There were 12,233 tweets posted per second during Sunday night's Super Bowl.
People had to be doing something because the football game was kind of boring. Madonna was shocking, but less shocking than Lady Gaga. Some of the best ads were during halftime when viewers were filling up their sofa-side beer chests.
The supermodel wife of Partriots' quarterback Tom Brady did blame his receivers for fumbling away the win, but NBC didn't televise that, though it did show one of the receivers near tears for missing a wide-open pass.
For the record, the number of tweets per second during the Super Bowl broke the previous record (for an English-language event) of 9,402 TPS set during a January game when the Denver Broncos astonishingly won an overtime game while hardly completing a pass.
Trendrr reported there were more than 15 million tweets during the game.
Google said that 41 percent of the online searches conducted during the game originated from smart phones or tablets. Madonna apparently earned more searches than either the Giants or Patriots.
Once upon a time, people tuned in to the Super Bowl to watch an exciting game. Then the debut of ads took over as the main draw. But nowadays, the big ads are all previewed on social media before game day. One that got the ball rolling featured Matthew Broderick reprising, as an adult, his Ferris Bueller day off to drive a Honda CR-V.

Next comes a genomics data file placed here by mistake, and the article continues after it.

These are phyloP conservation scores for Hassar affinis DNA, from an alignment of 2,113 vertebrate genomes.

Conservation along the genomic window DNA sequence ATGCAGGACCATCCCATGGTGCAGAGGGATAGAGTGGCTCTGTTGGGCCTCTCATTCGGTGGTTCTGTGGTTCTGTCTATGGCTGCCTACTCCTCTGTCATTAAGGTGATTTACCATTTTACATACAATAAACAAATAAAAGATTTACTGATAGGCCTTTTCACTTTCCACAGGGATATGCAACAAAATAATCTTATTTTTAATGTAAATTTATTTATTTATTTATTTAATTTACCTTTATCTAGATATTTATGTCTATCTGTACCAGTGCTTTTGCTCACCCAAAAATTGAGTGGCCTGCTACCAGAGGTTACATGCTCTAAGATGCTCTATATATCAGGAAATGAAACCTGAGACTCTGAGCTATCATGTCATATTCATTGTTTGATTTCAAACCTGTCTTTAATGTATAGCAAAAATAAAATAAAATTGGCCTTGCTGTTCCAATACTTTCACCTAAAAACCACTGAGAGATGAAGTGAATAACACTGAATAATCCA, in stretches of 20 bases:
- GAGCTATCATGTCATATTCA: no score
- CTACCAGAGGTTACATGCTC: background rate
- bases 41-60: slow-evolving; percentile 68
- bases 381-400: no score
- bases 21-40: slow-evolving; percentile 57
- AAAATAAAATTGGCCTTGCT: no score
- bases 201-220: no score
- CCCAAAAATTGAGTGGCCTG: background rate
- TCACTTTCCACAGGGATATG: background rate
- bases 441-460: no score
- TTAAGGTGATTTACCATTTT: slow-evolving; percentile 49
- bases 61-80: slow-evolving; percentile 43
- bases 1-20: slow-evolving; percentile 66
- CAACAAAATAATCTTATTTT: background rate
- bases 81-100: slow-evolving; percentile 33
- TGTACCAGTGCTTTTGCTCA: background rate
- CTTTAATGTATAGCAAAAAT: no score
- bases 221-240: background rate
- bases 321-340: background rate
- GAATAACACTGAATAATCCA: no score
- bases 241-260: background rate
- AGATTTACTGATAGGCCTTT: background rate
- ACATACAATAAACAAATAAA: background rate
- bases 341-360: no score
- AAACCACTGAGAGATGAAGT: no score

But even the nostalgia of seeing Ferris artfully dodge the clueless gaze of his talent agent couldn't erase the sheer magnitude of the number of tweets during the game. It makes you wonder what people use to clean the goo from chicken wings off their screens and keyboards?
A historical comparison is useful at this point. There were 3 million fewer tweets during last year's Super Bowl, which accounted for a paltry 4,064 TPS.
So much tweeting has occurred since last year's Super Bowl, it is hard to remember who won. I just tweeted and instantly got the answer – Aaron Rodgers and the Green Bay Packers. His reward was having his trademark touchdown gesture pirated by State Farm Insurance into something called "Your Discount Double Check."
And lest you think the entire world is wild about one football game. The standing world record for TPS occurred during an airing last December of a TV show in Japan about a boy and girl, a magic crystal and a bunch of pirates and foreign agents. Hard to beat that with just a bunch of guys in helmets and tight pants.